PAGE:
One of the tutorials accompanying this release explains supervised text classification. By stepping through the tutorial, the developer gains experience building a simple text classifier on a custom dataset. Then the tutorial explains how to tune the model to attain the best possible performance.

fastText is designed to be extremely fast. This guarantees the responsiveness that developers need to quickly iterate over different settings that affect accuracy. For example, n-grams improve the accuracy of applications like sentiment analysis where word order is important. Hierarchical softmax is shown to increase the speed of applications like hashtag predication where the output space is large.

In the second tutorial, fastText is used to learn word representations from Wikipedia pages. The tutorial steps through simple ways to test the quality of a model. Queries return a word’s nearest neighbors or given a related pair example, analogies produce the most closely related words to a a queried word. For example, a model can predict that Paris is related to France in the same way as Berlin to Germany. Even words that the model has not been trained on can be tested! fastText looks at groups of characters that build-up the word to produce its representation to find likely candidates for misspelled words and made-up words like ”shiftgear.”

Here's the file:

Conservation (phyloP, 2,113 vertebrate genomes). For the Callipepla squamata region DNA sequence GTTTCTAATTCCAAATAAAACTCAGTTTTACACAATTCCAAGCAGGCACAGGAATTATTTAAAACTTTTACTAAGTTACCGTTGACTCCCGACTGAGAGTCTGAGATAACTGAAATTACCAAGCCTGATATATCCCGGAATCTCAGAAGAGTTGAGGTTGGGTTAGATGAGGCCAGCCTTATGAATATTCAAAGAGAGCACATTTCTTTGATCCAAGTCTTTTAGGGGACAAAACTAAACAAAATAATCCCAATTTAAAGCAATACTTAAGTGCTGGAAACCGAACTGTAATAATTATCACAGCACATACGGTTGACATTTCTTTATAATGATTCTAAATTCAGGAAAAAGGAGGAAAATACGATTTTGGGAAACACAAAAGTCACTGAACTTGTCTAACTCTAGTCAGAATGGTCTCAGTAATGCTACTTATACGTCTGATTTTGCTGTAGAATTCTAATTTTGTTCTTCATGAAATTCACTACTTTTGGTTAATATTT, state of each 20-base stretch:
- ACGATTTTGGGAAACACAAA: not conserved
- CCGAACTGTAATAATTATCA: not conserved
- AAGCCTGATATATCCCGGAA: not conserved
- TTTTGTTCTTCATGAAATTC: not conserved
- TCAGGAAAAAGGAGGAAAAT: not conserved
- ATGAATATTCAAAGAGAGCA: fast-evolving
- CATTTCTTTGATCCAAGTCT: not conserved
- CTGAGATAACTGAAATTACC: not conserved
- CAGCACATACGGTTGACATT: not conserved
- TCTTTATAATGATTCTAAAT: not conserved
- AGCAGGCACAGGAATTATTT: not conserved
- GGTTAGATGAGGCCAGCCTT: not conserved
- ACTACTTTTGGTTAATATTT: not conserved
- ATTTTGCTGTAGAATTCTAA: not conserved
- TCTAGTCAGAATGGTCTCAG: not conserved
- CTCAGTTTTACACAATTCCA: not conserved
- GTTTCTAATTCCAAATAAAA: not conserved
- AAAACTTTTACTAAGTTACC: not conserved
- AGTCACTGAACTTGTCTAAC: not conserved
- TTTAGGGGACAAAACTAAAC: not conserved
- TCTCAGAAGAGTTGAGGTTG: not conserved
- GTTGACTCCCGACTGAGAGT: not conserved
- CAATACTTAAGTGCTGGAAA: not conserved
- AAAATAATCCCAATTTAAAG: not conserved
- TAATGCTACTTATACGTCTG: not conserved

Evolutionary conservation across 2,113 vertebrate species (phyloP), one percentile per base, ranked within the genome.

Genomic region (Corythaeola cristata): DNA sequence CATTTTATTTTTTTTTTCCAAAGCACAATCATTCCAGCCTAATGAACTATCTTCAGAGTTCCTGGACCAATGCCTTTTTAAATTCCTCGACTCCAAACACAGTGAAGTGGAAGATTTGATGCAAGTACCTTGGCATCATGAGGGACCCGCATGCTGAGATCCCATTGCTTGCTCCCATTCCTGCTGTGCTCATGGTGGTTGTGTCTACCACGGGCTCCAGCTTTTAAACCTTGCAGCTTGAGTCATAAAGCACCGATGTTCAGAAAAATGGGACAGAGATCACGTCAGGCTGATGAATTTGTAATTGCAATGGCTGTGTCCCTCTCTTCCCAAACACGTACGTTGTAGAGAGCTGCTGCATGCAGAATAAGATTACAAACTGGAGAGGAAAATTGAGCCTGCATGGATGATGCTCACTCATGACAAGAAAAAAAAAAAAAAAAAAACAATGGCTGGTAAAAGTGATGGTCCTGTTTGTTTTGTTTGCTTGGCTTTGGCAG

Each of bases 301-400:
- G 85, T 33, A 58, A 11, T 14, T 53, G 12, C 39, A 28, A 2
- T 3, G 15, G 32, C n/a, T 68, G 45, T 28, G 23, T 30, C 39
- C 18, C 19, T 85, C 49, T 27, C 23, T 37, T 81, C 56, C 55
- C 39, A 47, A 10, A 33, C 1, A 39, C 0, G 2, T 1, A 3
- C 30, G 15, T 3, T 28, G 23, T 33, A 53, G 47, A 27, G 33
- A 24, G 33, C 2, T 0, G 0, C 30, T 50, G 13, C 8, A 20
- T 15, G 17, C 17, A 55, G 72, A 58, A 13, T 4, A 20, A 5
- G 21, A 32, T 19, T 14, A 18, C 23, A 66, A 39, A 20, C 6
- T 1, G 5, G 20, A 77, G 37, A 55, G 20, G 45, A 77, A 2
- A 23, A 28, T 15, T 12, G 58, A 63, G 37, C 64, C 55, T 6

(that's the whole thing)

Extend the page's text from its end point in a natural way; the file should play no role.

Students and developers interested in machine learning can get right to work with the newly released self-paced tutorials available on Github. The tutorials are straightforward and do not require advanced knowledge in machine learning. The tutorials also offer insights into other features of the fastText library for more advanced developers.

Use cases include experimentation, prototyping, and production. fastText can be used as a command line, linked to a C++ application, or used as a library. Community contributed Python and Lua APIs are also available.